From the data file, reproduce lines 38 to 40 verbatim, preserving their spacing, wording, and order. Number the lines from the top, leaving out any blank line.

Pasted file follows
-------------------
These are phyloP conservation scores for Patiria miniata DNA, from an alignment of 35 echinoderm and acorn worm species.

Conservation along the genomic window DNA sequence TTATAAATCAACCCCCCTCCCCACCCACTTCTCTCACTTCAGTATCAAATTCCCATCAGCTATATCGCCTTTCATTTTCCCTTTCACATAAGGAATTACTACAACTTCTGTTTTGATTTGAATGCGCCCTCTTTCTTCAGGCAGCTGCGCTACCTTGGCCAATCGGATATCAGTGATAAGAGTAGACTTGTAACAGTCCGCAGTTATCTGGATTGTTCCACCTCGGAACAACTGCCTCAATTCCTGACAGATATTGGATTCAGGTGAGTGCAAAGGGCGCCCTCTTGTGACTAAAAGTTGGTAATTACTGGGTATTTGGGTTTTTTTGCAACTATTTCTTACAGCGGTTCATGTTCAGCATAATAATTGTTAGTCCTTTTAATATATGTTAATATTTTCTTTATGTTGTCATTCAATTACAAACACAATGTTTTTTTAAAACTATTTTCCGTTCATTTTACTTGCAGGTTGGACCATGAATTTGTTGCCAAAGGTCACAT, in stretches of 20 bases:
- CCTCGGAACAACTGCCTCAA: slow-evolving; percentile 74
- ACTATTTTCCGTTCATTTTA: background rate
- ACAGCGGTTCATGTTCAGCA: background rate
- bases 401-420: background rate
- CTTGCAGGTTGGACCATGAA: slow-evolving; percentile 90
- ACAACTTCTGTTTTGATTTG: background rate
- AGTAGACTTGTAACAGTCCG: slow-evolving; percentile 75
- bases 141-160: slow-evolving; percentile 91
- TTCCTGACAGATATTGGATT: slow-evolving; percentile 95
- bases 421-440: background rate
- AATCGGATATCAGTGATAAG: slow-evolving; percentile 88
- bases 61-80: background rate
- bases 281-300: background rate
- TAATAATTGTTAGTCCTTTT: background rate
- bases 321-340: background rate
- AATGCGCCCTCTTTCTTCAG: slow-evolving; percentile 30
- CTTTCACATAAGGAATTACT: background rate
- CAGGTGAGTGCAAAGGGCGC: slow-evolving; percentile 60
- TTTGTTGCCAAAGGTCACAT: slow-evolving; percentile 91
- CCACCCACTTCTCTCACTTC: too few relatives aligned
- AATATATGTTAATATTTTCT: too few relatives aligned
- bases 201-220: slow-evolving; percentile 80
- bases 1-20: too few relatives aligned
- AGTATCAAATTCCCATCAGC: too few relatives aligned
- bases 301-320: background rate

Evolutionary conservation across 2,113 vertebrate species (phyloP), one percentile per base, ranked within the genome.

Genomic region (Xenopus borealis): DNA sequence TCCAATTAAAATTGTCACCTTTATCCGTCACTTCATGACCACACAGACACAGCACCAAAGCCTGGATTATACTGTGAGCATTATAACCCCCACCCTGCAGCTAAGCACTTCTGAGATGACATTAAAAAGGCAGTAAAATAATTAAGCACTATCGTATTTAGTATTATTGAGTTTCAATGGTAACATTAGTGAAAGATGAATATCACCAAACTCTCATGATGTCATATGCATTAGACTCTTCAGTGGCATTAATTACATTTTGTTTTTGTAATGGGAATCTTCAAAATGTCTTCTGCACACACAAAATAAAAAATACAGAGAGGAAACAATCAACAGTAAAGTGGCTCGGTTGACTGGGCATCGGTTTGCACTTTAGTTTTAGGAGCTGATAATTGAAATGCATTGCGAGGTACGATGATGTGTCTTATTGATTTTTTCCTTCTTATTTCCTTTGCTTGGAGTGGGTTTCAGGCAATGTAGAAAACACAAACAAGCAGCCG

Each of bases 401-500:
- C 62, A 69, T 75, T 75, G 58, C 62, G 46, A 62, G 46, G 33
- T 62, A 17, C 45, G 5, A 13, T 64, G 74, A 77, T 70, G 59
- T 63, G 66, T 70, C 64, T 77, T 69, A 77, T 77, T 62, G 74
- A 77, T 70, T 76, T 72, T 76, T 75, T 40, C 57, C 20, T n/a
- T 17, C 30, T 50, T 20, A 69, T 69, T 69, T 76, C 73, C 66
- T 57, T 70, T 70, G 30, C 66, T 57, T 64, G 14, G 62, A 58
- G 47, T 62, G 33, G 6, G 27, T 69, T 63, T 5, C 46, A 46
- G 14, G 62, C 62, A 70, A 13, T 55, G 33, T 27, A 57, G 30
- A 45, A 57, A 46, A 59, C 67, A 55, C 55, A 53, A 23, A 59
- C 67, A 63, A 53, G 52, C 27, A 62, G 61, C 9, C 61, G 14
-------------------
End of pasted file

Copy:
- G 14, G 62, C 62, A 70, A 13, T 55, G 33, T 27, A 57, G 30
- A 45, A 57, A 46, A 59, C 67, A 55, C 55, A 53, A 23, A 59
- C 67, A 63, A 53, G 52, C 27, A 62, G 61, C 9, C 61, G 14